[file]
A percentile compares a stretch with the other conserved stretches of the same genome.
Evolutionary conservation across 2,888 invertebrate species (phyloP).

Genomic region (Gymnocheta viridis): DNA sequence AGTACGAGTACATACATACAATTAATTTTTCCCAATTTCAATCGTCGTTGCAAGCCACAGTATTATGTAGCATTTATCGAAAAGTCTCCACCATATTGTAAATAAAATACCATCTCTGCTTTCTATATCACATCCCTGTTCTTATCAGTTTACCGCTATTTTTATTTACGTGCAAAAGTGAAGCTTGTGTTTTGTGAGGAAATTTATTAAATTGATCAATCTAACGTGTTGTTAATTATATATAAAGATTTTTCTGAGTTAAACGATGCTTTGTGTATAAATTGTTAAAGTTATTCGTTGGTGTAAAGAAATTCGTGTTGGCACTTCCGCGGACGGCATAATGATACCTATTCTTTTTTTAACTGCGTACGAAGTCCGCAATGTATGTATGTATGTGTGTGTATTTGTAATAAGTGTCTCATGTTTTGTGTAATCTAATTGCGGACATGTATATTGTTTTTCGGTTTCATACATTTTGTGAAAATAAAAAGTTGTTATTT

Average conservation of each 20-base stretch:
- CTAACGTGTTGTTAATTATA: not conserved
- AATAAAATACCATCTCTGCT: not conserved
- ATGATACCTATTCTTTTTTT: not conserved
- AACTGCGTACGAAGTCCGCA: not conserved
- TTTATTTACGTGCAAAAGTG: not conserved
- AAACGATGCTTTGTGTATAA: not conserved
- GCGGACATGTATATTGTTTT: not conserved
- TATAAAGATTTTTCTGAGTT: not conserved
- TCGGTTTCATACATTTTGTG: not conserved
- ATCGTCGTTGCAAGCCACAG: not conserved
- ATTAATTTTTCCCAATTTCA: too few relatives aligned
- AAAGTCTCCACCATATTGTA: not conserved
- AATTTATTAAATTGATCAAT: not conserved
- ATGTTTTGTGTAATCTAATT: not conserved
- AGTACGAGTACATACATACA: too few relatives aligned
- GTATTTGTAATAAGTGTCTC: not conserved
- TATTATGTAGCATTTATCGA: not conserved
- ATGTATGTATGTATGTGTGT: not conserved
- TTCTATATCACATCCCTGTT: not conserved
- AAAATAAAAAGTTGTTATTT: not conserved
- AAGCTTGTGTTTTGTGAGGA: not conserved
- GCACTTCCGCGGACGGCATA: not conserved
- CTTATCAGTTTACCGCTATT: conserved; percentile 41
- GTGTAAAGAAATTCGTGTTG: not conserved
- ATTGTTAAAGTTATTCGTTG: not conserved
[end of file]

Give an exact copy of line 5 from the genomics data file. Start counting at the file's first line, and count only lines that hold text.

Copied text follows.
- CTAACGTGTTGTTAATTATA: not conserved